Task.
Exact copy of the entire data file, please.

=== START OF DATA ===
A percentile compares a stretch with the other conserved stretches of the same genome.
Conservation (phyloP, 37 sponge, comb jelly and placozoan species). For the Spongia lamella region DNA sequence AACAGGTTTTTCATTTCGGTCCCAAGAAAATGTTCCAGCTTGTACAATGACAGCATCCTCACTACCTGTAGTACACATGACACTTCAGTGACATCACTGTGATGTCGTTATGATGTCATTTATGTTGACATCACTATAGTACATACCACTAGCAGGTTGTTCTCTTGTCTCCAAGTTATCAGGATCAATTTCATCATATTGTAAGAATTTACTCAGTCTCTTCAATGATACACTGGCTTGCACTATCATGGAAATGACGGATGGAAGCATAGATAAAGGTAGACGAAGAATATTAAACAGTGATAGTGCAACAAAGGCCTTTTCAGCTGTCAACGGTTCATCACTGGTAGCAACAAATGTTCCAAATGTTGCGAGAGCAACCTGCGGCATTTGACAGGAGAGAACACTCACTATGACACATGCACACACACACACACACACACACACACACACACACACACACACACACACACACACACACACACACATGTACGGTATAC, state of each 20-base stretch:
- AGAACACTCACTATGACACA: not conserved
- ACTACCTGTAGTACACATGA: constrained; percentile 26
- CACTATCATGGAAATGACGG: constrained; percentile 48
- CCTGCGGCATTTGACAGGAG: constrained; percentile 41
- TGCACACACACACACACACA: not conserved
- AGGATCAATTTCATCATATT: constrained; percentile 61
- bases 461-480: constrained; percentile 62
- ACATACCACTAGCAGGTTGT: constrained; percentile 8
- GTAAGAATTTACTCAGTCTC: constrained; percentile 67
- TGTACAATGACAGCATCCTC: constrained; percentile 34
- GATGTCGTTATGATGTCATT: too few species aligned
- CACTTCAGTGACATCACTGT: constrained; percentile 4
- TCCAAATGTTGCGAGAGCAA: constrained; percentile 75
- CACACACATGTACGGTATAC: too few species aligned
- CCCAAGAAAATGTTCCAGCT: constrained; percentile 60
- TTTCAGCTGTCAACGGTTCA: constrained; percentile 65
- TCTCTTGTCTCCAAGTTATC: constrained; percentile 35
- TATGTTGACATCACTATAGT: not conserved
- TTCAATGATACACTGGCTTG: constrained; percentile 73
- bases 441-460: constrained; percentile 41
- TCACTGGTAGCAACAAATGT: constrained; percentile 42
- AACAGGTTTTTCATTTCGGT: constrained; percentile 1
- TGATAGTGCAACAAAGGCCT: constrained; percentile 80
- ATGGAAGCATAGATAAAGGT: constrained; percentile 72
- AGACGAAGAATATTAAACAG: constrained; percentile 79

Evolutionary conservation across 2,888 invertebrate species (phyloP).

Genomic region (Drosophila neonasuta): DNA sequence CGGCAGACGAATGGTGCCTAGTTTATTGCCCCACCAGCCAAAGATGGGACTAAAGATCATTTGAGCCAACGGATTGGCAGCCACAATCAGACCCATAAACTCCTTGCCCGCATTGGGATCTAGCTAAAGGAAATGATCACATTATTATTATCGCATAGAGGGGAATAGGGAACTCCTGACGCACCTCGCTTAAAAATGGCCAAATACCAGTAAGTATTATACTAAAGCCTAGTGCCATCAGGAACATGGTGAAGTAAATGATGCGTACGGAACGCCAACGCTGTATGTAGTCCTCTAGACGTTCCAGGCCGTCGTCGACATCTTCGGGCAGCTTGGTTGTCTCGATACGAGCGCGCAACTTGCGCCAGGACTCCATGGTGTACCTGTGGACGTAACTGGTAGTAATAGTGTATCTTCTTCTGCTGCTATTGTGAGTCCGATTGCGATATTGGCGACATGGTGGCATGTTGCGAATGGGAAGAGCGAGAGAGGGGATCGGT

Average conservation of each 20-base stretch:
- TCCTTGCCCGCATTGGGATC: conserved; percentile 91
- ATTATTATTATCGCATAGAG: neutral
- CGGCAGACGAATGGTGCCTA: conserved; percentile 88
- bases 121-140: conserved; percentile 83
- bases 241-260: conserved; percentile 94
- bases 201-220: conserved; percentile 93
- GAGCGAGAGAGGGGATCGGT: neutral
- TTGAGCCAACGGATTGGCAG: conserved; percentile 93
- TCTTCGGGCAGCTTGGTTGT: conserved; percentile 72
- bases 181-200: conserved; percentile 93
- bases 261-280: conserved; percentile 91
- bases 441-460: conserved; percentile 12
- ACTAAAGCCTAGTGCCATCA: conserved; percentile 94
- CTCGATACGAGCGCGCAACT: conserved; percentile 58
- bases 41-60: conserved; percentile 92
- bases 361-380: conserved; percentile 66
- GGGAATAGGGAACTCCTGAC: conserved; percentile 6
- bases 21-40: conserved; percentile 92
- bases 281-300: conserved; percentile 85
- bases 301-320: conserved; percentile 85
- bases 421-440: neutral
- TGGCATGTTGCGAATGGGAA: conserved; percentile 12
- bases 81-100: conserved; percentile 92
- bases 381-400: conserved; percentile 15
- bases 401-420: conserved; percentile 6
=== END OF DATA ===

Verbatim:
A percentile compares a stretch with the other conserved stretches of the same genome.
Conservation (phyloP, 37 sponge, comb jelly and placozoan species). For the Spongia lamella region DNA sequence AACAGGTTTTTCATTTCGGTCCCAAGAAAATGTTCCAGCTTGTACAATGACAGCATCCTCACTACCTGTAGTACACATGACACTTCAGTGACATCACTGTGATGTCGTTATGATGTCATTTATGTTGACATCACTATAGTACATACCACTAGCAGGTTGTTCTCTTGTCTCCAAGTTATCAGGATCAATTTCATCATATTGTAAGAATTTACTCAGTCTCTTCAATGATACACTGGCTTGCACTATCATGGAAATGACGGATGGAAGCATAGATAAAGGTAGACGAAGAATATTAAACAGTGATAGTGCAACAAAGGCCTTTTCAGCTGTCAACGGTTCATCACTGGTAGCAACAAATGTTCCAAATGTTGCGAGAGCAACCTGCGGCATTTGACAGGAGAGAACACTCACTATGACACATGCACACACACACACACACACACACACACACACACACACACACACACACACACACACACACACACACATGTACGGTATAC, state of each 20-base stretch:
- AGAACACTCACTATGACACA: not conserved
- ACTACCTGTAGTACACATGA: constrained; percentile 26
- CACTATCATGGAAATGACGG: constrained; percentile 48
- CCTGCGGCATTTGACAGGAG: constrained; percentile 41
- TGCACACACACACACACACA: not conserved
- AGGATCAATTTCATCATATT: constrained; percentile 61
- bases 461-480: constrained; percentile 62
- ACATACCACTAGCAGGTTGT: constrained; percentile 8
- GTAAGAATTTACTCAGTCTC: constrained; percentile 67
- TGTACAATGACAGCATCCTC: constrained; percentile 34
- GATGTCGTTATGATGTCATT: too few species aligned
- CACTTCAGTGACATCACTGT: constrained; percentile 4
- TCCAAATGTTGCGAGAGCAA: constrained; percentile 75
- CACACACATGTACGGTATAC: too few species aligned
- CCCAAGAAAATGTTCCAGCT: constrained; percentile 60
- TTTCAGCTGTCAACGGTTCA: constrained; percentile 65
- TCTCTTGTCTCCAAGTTATC: constrained; percentile 35
- TATGTTGACATCACTATAGT: not conserved
- TTCAATGATACACTGGCTTG: constrained; percentile 73
- bases 441-460: constrained; percentile 41
- TCACTGGTAGCAACAAATGT: constrained; percentile 42
- AACAGGTTTTTCATTTCGGT: constrained; percentile 1
- TGATAGTGCAACAAAGGCCT: constrained; percentile 80
- ATGGAAGCATAGATAAAGGT: constrained; percentile 72
- AGACGAAGAATATTAAACAG: constrained; percentile 79

Evolutionary conservation across 2,888 invertebrate species (phyloP).

Genomic region (Drosophila neonasuta): DNA sequence CGGCAGACGAATGGTGCCTAGTTTATTGCCCCACCAGCCAAAGATGGGACTAAAGATCATTTGAGCCAACGGATTGGCAGCCACAATCAGACCCATAAACTCCTTGCCCGCATTGGGATCTAGCTAAAGGAAATGATCACATTATTATTATCGCATAGAGGGGAATAGGGAACTCCTGACGCACCTCGCTTAAAAATGGCCAAATACCAGTAAGTATTATACTAAAGCCTAGTGCCATCAGGAACATGGTGAAGTAAATGATGCGTACGGAACGCCAACGCTGTATGTAGTCCTCTAGACGTTCCAGGCCGTCGTCGACATCTTCGGGCAGCTTGGTTGTCTCGATACGAGCGCGCAACTTGCGCCAGGACTCCATGGTGTACCTGTGGACGTAACTGGTAGTAATAGTGTATCTTCTTCTGCTGCTATTGTGAGTCCGATTGCGATATTGGCGACATGGTGGCATGTTGCGAATGGGAAGAGCGAGAGAGGGGATCGGT

Average conservation of each 20-base stretch:
- TCCTTGCCCGCATTGGGATC: conserved; percentile 91
- ATTATTATTATCGCATAGAG: neutral
- CGGCAGACGAATGGTGCCTA: conserved; percentile 88
- bases 121-140: conserved; percentile 83
- bases 241-260: conserved; percentile 94
- bases 201-220: conserved; percentile 93
- GAGCGAGAGAGGGGATCGGT: neutral
- TTGAGCCAACGGATTGGCAG: conserved; percentile 93
- TCTTCGGGCAGCTTGGTTGT: conserved; percentile 72
- bases 181-200: conserved; percentile 93
- bases 261-280: conserved; percentile 91
- bases 441-460: conserved; percentile 12
- ACTAAAGCCTAGTGCCATCA: conserved; percentile 94
- CTCGATACGAGCGCGCAACT: conserved; percentile 58
- bases 41-60: conserved; percentile 92
- bases 361-380: conserved; percentile 66
- GGGAATAGGGAACTCCTGAC: conserved; percentile 6
- bases 21-40: conserved; percentile 92
- bases 281-300: conserved; percentile 85
- bases 301-320: conserved; percentile 85
- bases 421-440: neutral
- TGGCATGTTGCGAATGGGAA: conserved; percentile 12
- bases 81-100: conserved; percentile 92
- bases 381-400: conserved; percentile 15
- bases 401-420: conserved; percentile 6